Current and former college ballplayers as well as a several future and former professional players will take to the field to compete in 24 Regular Season games followed by our annual double elimination Playoff Tournament.

Throughout the 2018 Regular Season and Playoff Tournament our league has scheduled games to be played at best baseball fields in the Greater Hartford area. On Thursday, July 21 and 22 each GHTBL franchise will play a game at Dunkin’ Donuts Park in Hartford for a special Charity Series fundraiser for Connecticut Children’s Medical Center. Then the Ulbrich Clippers will host People’s United Bank at New Britain Stadium on Wednesday, July 25th.

From August 2-11, our Playoff Tournament will be held once again at Trinity College on their new turf ballpark. On Sunday, August 18th, we will host Connecticut Twilight League at New Britain Stadium for an All-Star game between our two leagues. 

Our 90th anniversary is turning out to be a highly anticipated year for the GHTBL and we’re pleased to have you be a part of it as a fan, players, parents, family and friends. 

All the best,

Bill Holowaty 
GHTBL President

R-J Expos Down Ulbrich Clippers in Pitchers’ Duel

GHTBL Playoff Tournament Game #1: Expos 1, Clippers 0.

HARTFORD — It was a battle of the aces Thursday night at the Trinity Baseball Complex as Charlie Hesseltine and the Record-Journal Expos nipped Matt DiNello and the Ulbrich Clippers 1-0 in the opening game of the Greater Hartford Twilight Baseball League playoffs.

This was an all-local duel. Hesseltine is from Meriden, DiNello from Southington.

Another Meriden product, A.J. Hendrickson, scored the game’s lone run when he tripled in the sixth inning and scored on Hector Gonzalez’s ground-rule double.

The fifth-seeded Expos advance to play the top-seeded Vernon Orioles on Friday night at 8 p.m. The fourth-seeded Clippers drop to the loser’s bracket and will play again Monday night at 6 p.m.

On Thursday, Hesseltine went the full sevening innings. He struck out six, walked three and allowed five hits.

“I started to get tired there around the fourth,” said Hesseltine. “It’s the playoffs; you push through it. This team has relied on its starters this season. I just stayed out there as long as I could and hit my spots.

“My command felt good,” the left-hander added. “My velocity isn’t there, so spotting is the only way I can succeed now.”

Charlie Hesseltine, Pitcher, Record-Journal Expos.

DiNello also went the full seven innings. He struck out four and allowed just three hits.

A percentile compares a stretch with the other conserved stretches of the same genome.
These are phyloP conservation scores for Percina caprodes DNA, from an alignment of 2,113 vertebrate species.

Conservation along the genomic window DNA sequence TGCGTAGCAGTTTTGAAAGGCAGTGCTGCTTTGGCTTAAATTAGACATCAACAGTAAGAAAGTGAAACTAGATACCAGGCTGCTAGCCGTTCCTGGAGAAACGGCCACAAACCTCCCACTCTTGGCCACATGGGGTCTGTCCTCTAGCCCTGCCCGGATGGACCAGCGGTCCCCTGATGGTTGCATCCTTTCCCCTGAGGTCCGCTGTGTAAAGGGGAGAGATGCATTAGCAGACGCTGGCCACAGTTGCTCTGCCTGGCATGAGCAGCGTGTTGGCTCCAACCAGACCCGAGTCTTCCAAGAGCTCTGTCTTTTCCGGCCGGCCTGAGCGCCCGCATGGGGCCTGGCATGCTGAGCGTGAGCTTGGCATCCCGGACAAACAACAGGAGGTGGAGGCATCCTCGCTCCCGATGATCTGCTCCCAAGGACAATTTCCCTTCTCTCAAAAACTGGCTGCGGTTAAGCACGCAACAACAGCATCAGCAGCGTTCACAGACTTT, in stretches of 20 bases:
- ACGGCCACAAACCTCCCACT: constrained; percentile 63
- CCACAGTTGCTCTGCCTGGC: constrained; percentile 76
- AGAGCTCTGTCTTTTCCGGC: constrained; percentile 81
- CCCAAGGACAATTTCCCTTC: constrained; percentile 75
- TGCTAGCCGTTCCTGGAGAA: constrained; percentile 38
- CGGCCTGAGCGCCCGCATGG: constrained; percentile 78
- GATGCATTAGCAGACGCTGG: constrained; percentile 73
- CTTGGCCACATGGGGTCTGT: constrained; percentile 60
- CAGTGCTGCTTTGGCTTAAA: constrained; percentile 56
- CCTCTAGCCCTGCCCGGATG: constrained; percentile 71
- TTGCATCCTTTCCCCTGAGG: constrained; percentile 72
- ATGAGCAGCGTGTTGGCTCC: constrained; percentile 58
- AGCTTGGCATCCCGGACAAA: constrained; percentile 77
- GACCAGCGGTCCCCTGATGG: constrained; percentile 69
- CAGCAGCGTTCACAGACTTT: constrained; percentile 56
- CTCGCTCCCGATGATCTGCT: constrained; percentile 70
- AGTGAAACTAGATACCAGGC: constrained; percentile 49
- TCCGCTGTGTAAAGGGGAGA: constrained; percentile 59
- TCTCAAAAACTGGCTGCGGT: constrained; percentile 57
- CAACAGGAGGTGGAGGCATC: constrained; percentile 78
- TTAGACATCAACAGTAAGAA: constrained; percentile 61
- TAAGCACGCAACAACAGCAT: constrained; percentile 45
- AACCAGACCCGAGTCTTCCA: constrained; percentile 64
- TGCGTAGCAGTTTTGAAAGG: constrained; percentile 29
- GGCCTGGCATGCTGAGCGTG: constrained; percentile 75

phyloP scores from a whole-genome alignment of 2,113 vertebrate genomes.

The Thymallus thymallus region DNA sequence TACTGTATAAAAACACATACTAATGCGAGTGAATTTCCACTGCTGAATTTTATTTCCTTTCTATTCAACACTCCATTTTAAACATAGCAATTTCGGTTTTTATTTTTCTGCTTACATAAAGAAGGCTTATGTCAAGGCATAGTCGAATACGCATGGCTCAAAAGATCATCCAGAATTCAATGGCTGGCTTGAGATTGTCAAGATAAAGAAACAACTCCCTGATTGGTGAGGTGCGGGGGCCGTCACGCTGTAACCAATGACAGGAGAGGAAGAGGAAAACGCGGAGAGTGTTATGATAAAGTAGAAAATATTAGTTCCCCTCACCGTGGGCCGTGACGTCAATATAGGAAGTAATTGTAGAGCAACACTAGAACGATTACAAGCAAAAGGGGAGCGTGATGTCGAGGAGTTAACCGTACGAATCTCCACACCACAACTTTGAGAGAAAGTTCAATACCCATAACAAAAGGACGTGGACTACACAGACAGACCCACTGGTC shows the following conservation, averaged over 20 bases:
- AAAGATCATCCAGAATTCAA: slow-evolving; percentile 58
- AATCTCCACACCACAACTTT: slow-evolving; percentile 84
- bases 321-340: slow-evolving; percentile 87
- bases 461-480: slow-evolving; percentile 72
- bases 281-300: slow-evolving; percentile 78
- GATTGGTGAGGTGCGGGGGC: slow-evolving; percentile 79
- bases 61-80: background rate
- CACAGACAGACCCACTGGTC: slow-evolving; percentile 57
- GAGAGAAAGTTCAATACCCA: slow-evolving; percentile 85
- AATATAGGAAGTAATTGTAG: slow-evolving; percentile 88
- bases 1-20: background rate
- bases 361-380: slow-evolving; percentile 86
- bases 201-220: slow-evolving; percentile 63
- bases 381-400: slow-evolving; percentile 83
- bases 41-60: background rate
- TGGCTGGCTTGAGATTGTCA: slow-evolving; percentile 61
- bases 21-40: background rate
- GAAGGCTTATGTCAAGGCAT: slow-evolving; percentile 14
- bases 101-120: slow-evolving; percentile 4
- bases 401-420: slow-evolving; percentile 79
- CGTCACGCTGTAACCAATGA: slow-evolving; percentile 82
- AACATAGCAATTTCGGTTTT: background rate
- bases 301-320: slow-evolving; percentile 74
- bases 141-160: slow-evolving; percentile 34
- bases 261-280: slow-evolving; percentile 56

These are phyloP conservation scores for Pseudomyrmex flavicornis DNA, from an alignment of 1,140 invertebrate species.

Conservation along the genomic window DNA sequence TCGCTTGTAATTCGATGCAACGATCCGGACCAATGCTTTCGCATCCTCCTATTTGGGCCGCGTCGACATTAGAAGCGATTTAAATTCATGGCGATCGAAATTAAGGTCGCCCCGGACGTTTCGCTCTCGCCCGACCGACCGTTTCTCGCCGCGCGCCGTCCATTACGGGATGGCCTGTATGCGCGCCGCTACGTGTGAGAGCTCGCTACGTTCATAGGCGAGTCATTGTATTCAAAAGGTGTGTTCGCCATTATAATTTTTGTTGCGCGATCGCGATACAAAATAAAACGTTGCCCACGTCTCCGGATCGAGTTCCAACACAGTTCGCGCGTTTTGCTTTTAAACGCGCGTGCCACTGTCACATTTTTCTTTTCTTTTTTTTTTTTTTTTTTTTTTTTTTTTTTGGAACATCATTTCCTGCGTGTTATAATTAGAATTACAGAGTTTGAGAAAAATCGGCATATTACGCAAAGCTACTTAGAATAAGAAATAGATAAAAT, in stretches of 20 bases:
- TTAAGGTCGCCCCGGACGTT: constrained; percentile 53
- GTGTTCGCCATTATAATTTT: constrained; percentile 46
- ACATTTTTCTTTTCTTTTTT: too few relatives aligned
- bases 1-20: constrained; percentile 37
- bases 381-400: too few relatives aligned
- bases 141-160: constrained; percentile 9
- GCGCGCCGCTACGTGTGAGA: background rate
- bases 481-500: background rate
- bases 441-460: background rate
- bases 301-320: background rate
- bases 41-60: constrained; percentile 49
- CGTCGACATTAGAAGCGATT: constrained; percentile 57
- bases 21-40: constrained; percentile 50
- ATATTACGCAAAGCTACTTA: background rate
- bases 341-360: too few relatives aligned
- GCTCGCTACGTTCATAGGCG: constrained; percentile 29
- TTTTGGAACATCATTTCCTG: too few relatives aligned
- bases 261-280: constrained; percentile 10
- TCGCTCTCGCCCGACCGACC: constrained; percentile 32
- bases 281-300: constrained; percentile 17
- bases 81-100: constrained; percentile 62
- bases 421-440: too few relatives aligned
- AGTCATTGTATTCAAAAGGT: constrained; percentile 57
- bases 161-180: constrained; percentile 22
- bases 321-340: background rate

“He pitched phenomenal too,” said Hesseltine. “It’s fun to watch and it’s fun to be part of. When you’re part of a pitching duel, it brings up the intensity and puts the pressure on each other.”

From the get-go, DiNello and Hesseltine were dealing. Each guy struck out a pair in the first inning to take command of the strike zone and show each team that this one would come down to which ever pitcher made the first mistake.

Ulbrich’s Chris Anselmo did lead off the bottom of the first with a second, but ended up being stranded at second.

DiNello looked to be the commanding pitcher in the battle. His fastball was working well and he owned the strike zone. The Expos didn’t get their first hit until the third inning: a lead-off single from Matt Fusco. Fusco was erased on a fielder’s choice and a runner never left first base in the inning for the Expos.

DiNello also threw just three pitches in the fifth inning. Each R-J hitter grounded out.

“It was unexpected to see zeros on the board until the sixth,” said Hessltine. “Our team has been hitting very well this season and has consistently in past years, which is good for our starting pitchers. Maybe it was playoff jitters for some of the guys.”

Nick Landell, Shortstop, Ulbrich Clippers.

For a while, it really didn’t look like either team was going to score a run. Fortunately for the Expos, whose lack of pitching depth would have probably been their downfall in an extended game, they figured out DiNello in the top of the sixth.

With one out, Hendrickson cranked a sure double out to right-center, where an Ulbrich outfielder struggled to play it off a good hop. Hendrickson slid head-first safely into third.

At third base with just one out, there was a good chance Hendrickson would score if the next batter, Gonzalez, put the ball in play. Gonzalez did one better. He lined a deep drive to left-center that one hopped the wall, bounced off the flag pole and sent Gonzalez to second for a ground-rule double and the only RBI of the game.

From there, some pressure was taken off of Hesseltine’s shoulders. The sixth and seventh innings were no issue for Hesseltine, who allowed just one baserunner the rest of the way.

The Expos were saved thanks to Hesseltine and just two key hits.

“It was a big weight off my shoulder,” said Hesseltine. “Seven is good enough for me.”